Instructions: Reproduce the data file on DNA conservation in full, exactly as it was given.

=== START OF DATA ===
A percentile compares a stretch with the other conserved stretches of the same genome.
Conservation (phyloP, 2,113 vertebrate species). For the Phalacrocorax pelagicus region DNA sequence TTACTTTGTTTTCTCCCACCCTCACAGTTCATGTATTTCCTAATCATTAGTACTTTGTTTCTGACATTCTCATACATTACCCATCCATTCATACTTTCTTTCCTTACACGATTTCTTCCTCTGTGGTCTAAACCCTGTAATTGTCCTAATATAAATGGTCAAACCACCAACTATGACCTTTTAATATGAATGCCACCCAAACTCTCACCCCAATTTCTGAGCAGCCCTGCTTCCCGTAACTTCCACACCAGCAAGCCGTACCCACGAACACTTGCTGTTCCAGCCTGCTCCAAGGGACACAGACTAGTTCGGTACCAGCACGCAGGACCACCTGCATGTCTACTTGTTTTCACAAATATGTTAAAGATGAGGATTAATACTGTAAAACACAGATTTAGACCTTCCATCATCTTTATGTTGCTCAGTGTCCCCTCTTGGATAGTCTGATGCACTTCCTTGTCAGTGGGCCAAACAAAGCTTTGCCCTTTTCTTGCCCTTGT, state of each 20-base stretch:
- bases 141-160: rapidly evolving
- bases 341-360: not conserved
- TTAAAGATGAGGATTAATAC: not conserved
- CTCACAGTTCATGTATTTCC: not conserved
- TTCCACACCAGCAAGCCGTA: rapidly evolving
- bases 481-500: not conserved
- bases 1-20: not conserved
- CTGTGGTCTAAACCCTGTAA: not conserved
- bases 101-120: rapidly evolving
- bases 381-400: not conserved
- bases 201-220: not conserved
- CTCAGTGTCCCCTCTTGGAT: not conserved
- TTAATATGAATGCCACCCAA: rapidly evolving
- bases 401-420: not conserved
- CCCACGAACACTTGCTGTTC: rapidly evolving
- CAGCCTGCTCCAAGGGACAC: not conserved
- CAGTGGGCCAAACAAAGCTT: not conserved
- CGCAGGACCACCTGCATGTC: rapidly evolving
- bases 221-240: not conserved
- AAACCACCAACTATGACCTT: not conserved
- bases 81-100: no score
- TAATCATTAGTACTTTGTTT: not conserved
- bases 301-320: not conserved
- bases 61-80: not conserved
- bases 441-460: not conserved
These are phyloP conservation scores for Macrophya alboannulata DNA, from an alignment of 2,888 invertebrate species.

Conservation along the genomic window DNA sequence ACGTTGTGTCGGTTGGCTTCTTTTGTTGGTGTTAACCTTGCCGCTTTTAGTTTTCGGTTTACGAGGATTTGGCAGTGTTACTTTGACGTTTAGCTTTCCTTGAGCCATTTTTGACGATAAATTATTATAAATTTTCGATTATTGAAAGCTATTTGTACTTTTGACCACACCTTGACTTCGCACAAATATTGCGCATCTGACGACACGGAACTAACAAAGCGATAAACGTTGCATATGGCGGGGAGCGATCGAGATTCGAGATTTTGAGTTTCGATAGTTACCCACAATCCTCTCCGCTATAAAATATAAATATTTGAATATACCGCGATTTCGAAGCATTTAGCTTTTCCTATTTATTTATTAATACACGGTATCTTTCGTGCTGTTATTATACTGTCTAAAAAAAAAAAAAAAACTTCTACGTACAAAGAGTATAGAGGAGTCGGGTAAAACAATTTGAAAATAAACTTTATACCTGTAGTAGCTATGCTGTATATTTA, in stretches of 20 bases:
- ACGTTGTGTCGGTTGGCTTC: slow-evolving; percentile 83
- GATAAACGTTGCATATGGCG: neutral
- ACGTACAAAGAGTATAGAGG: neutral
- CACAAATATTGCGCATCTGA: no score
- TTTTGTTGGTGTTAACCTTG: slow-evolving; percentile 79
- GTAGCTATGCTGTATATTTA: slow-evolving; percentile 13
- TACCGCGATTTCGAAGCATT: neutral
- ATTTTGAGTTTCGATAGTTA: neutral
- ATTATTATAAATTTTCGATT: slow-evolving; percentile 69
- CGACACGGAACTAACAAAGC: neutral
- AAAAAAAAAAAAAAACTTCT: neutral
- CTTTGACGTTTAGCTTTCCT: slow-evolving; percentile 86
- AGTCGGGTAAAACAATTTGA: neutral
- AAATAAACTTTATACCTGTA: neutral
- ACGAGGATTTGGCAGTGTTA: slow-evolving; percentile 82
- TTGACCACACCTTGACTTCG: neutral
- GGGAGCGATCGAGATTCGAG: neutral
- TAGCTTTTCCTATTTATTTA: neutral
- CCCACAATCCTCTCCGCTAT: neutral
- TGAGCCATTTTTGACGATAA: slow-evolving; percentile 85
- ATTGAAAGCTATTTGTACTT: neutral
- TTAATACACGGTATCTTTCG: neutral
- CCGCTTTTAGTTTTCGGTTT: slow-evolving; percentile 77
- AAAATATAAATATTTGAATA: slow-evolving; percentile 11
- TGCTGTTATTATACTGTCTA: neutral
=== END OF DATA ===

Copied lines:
A percentile compares a stretch with the other conserved stretches of the same genome.
Conservation (phyloP, 2,113 vertebrate species). For the Phalacrocorax pelagicus region DNA sequence TTACTTTGTTTTCTCCCACCCTCACAGTTCATGTATTTCCTAATCATTAGTACTTTGTTTCTGACATTCTCATACATTACCCATCCATTCATACTTTCTTTCCTTACACGATTTCTTCCTCTGTGGTCTAAACCCTGTAATTGTCCTAATATAAATGGTCAAACCACCAACTATGACCTTTTAATATGAATGCCACCCAAACTCTCACCCCAATTTCTGAGCAGCCCTGCTTCCCGTAACTTCCACACCAGCAAGCCGTACCCACGAACACTTGCTGTTCCAGCCTGCTCCAAGGGACACAGACTAGTTCGGTACCAGCACGCAGGACCACCTGCATGTCTACTTGTTTTCACAAATATGTTAAAGATGAGGATTAATACTGTAAAACACAGATTTAGACCTTCCATCATCTTTATGTTGCTCAGTGTCCCCTCTTGGATAGTCTGATGCACTTCCTTGTCAGTGGGCCAAACAAAGCTTTGCCCTTTTCTTGCCCTTGT, state of each 20-base stretch:
- bases 141-160: rapidly evolving
- bases 341-360: not conserved
- TTAAAGATGAGGATTAATAC: not conserved
- CTCACAGTTCATGTATTTCC: not conserved
- TTCCACACCAGCAAGCCGTA: rapidly evolving
- bases 481-500: not conserved
- bases 1-20: not conserved
- CTGTGGTCTAAACCCTGTAA: not conserved
- bases 101-120: rapidly evolving
- bases 381-400: not conserved
- bases 201-220: not conserved
- CTCAGTGTCCCCTCTTGGAT: not conserved
- TTAATATGAATGCCACCCAA: rapidly evolving
- bases 401-420: not conserved
- CCCACGAACACTTGCTGTTC: rapidly evolving
- CAGCCTGCTCCAAGGGACAC: not conserved
- CAGTGGGCCAAACAAAGCTT: not conserved
- CGCAGGACCACCTGCATGTC: rapidly evolving
- bases 221-240: not conserved
- AAACCACCAACTATGACCTT: not conserved
- bases 81-100: no score
- TAATCATTAGTACTTTGTTT: not conserved
- bases 301-320: not conserved
- bases 61-80: not conserved
- bases 441-460: not conserved
These are phyloP conservation scores for Macrophya alboannulata DNA, from an alignment of 2,888 invertebrate species.

Conservation along the genomic window DNA sequence ACGTTGTGTCGGTTGGCTTCTTTTGTTGGTGTTAACCTTGCCGCTTTTAGTTTTCGGTTTACGAGGATTTGGCAGTGTTACTTTGACGTTTAGCTTTCCTTGAGCCATTTTTGACGATAAATTATTATAAATTTTCGATTATTGAAAGCTATTTGTACTTTTGACCACACCTTGACTTCGCACAAATATTGCGCATCTGACGACACGGAACTAACAAAGCGATAAACGTTGCATATGGCGGGGAGCGATCGAGATTCGAGATTTTGAGTTTCGATAGTTACCCACAATCCTCTCCGCTATAAAATATAAATATTTGAATATACCGCGATTTCGAAGCATTTAGCTTTTCCTATTTATTTATTAATACACGGTATCTTTCGTGCTGTTATTATACTGTCTAAAAAAAAAAAAAAAACTTCTACGTACAAAGAGTATAGAGGAGTCGGGTAAAACAATTTGAAAATAAACTTTATACCTGTAGTAGCTATGCTGTATATTTA, in stretches of 20 bases:
- ACGTTGTGTCGGTTGGCTTC: slow-evolving; percentile 83
- GATAAACGTTGCATATGGCG: neutral
- ACGTACAAAGAGTATAGAGG: neutral
- CACAAATATTGCGCATCTGA: no score
- TTTTGTTGGTGTTAACCTTG: slow-evolving; percentile 79
- GTAGCTATGCTGTATATTTA: slow-evolving; percentile 13
- TACCGCGATTTCGAAGCATT: neutral
- ATTTTGAGTTTCGATAGTTA: neutral
- ATTATTATAAATTTTCGATT: slow-evolving; percentile 69
- CGACACGGAACTAACAAAGC: neutral
- AAAAAAAAAAAAAAACTTCT: neutral
- CTTTGACGTTTAGCTTTCCT: slow-evolving; percentile 86
- AGTCGGGTAAAACAATTTGA: neutral
- AAATAAACTTTATACCTGTA: neutral
- ACGAGGATTTGGCAGTGTTA: slow-evolving; percentile 82
- TTGACCACACCTTGACTTCG: neutral
- GGGAGCGATCGAGATTCGAG: neutral
- TAGCTTTTCCTATTTATTTA: neutral
- CCCACAATCCTCTCCGCTAT: neutral
- TGAGCCATTTTTGACGATAA: slow-evolving; percentile 85
- ATTGAAAGCTATTTGTACTT: neutral
- TTAATACACGGTATCTTTCG: neutral
- CCGCTTTTAGTTTTCGGTTT: slow-evolving; percentile 77
- AAAATATAAATATTTGAATA: slow-evolving; percentile 11
- TGCTGTTATTATACTGTCTA: neutral